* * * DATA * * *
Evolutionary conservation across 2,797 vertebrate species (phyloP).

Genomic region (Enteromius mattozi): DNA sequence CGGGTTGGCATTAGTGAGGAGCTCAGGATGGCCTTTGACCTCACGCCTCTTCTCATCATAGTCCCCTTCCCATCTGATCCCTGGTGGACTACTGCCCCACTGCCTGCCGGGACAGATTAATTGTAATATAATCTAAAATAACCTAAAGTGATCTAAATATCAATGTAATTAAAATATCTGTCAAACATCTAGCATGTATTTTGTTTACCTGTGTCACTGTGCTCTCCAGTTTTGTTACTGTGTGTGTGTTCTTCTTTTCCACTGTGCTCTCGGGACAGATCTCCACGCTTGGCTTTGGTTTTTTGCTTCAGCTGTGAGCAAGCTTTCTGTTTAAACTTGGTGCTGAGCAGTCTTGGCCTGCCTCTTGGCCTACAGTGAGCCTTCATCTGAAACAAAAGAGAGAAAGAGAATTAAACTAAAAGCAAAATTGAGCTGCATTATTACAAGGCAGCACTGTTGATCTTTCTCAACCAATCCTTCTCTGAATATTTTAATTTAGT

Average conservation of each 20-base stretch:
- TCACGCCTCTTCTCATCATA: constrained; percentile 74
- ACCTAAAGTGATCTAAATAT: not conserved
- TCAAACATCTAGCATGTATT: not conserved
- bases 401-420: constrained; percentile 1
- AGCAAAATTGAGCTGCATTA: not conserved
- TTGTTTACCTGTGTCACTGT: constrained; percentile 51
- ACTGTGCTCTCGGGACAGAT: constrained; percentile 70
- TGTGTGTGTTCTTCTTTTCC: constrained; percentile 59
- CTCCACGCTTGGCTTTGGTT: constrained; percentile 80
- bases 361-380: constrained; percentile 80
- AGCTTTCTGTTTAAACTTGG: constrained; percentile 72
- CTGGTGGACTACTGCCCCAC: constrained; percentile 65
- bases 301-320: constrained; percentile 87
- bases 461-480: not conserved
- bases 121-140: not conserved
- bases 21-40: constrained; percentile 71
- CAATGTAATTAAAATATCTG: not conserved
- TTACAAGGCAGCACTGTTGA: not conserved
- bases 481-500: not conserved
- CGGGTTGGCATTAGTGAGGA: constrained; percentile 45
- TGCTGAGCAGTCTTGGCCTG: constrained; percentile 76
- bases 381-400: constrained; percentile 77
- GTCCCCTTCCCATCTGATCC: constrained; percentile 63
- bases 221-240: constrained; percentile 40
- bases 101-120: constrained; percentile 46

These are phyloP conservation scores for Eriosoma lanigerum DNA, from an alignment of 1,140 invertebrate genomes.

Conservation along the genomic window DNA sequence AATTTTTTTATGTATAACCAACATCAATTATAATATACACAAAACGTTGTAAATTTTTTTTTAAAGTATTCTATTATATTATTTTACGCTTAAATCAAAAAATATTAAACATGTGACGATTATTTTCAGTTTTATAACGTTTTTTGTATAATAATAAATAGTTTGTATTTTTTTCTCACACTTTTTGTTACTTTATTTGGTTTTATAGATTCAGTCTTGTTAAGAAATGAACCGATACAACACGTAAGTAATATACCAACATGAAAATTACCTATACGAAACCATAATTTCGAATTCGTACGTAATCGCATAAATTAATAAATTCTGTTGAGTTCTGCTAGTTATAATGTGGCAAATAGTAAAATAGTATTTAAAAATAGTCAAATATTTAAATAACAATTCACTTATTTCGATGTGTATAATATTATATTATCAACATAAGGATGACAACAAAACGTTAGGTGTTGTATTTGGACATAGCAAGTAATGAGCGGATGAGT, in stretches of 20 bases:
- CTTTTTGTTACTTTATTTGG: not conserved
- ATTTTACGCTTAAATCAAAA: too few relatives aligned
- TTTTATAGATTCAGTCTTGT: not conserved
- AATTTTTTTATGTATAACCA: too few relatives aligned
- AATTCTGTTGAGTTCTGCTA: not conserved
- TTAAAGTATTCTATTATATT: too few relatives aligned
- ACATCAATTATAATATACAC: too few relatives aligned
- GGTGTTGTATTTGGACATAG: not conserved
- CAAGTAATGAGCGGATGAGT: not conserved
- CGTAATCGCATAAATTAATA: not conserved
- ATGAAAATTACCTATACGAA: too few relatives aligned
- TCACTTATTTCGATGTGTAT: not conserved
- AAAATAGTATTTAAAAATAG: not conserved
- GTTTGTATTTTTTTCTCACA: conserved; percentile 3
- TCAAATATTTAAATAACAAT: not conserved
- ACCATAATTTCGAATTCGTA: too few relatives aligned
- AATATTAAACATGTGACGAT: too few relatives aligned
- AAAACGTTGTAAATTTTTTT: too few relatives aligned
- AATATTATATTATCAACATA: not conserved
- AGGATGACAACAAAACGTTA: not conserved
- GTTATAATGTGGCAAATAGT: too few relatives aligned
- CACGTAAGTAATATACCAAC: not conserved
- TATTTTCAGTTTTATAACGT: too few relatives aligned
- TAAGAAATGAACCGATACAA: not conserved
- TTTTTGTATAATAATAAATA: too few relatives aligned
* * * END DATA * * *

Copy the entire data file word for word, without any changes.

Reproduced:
Evolutionary conservation across 2,797 vertebrate species (phyloP).

Genomic region (Enteromius mattozi): DNA sequence CGGGTTGGCATTAGTGAGGAGCTCAGGATGGCCTTTGACCTCACGCCTCTTCTCATCATAGTCCCCTTCCCATCTGATCCCTGGTGGACTACTGCCCCACTGCCTGCCGGGACAGATTAATTGTAATATAATCTAAAATAACCTAAAGTGATCTAAATATCAATGTAATTAAAATATCTGTCAAACATCTAGCATGTATTTTGTTTACCTGTGTCACTGTGCTCTCCAGTTTTGTTACTGTGTGTGTGTTCTTCTTTTCCACTGTGCTCTCGGGACAGATCTCCACGCTTGGCTTTGGTTTTTTGCTTCAGCTGTGAGCAAGCTTTCTGTTTAAACTTGGTGCTGAGCAGTCTTGGCCTGCCTCTTGGCCTACAGTGAGCCTTCATCTGAAACAAAAGAGAGAAAGAGAATTAAACTAAAAGCAAAATTGAGCTGCATTATTACAAGGCAGCACTGTTGATCTTTCTCAACCAATCCTTCTCTGAATATTTTAATTTAGT

Average conservation of each 20-base stretch:
- TCACGCCTCTTCTCATCATA: constrained; percentile 74
- ACCTAAAGTGATCTAAATAT: not conserved
- TCAAACATCTAGCATGTATT: not conserved
- bases 401-420: constrained; percentile 1
- AGCAAAATTGAGCTGCATTA: not conserved
- TTGTTTACCTGTGTCACTGT: constrained; percentile 51
- ACTGTGCTCTCGGGACAGAT: constrained; percentile 70
- TGTGTGTGTTCTTCTTTTCC: constrained; percentile 59
- CTCCACGCTTGGCTTTGGTT: constrained; percentile 80
- bases 361-380: constrained; percentile 80
- AGCTTTCTGTTTAAACTTGG: constrained; percentile 72
- CTGGTGGACTACTGCCCCAC: constrained; percentile 65
- bases 301-320: constrained; percentile 87
- bases 461-480: not conserved
- bases 121-140: not conserved
- bases 21-40: constrained; percentile 71
- CAATGTAATTAAAATATCTG: not conserved
- TTACAAGGCAGCACTGTTGA: not conserved
- bases 481-500: not conserved
- CGGGTTGGCATTAGTGAGGA: constrained; percentile 45
- TGCTGAGCAGTCTTGGCCTG: constrained; percentile 76
- bases 381-400: constrained; percentile 77
- GTCCCCTTCCCATCTGATCC: constrained; percentile 63
- bases 221-240: constrained; percentile 40
- bases 101-120: constrained; percentile 46

These are phyloP conservation scores for Eriosoma lanigerum DNA, from an alignment of 1,140 invertebrate genomes.

Conservation along the genomic window DNA sequence AATTTTTTTATGTATAACCAACATCAATTATAATATACACAAAACGTTGTAAATTTTTTTTTAAAGTATTCTATTATATTATTTTACGCTTAAATCAAAAAATATTAAACATGTGACGATTATTTTCAGTTTTATAACGTTTTTTGTATAATAATAAATAGTTTGTATTTTTTTCTCACACTTTTTGTTACTTTATTTGGTTTTATAGATTCAGTCTTGTTAAGAAATGAACCGATACAACACGTAAGTAATATACCAACATGAAAATTACCTATACGAAACCATAATTTCGAATTCGTACGTAATCGCATAAATTAATAAATTCTGTTGAGTTCTGCTAGTTATAATGTGGCAAATAGTAAAATAGTATTTAAAAATAGTCAAATATTTAAATAACAATTCACTTATTTCGATGTGTATAATATTATATTATCAACATAAGGATGACAACAAAACGTTAGGTGTTGTATTTGGACATAGCAAGTAATGAGCGGATGAGT, in stretches of 20 bases:
- CTTTTTGTTACTTTATTTGG: not conserved
- ATTTTACGCTTAAATCAAAA: too few relatives aligned
- TTTTATAGATTCAGTCTTGT: not conserved
- AATTTTTTTATGTATAACCA: too few relatives aligned
- AATTCTGTTGAGTTCTGCTA: not conserved
- TTAAAGTATTCTATTATATT: too few relatives aligned
- ACATCAATTATAATATACAC: too few relatives aligned
- GGTGTTGTATTTGGACATAG: not conserved
- CAAGTAATGAGCGGATGAGT: not conserved
- CGTAATCGCATAAATTAATA: not conserved
- ATGAAAATTACCTATACGAA: too few relatives aligned
- TCACTTATTTCGATGTGTAT: not conserved
- AAAATAGTATTTAAAAATAG: not conserved
- GTTTGTATTTTTTTCTCACA: conserved; percentile 3
- TCAAATATTTAAATAACAAT: not conserved
- ACCATAATTTCGAATTCGTA: too few relatives aligned
- AATATTAAACATGTGACGAT: too few relatives aligned
- AAAACGTTGTAAATTTTTTT: too few relatives aligned
- AATATTATATTATCAACATA: not conserved
- AGGATGACAACAAAACGTTA: not conserved
- GTTATAATGTGGCAAATAGT: too few relatives aligned
- CACGTAAGTAATATACCAAC: not conserved
- TATTTTCAGTTTTATAACGT: too few relatives aligned
- TAAGAAATGAACCGATACAA: not conserved
- TTTTTGTATAATAATAAATA: too few relatives aligned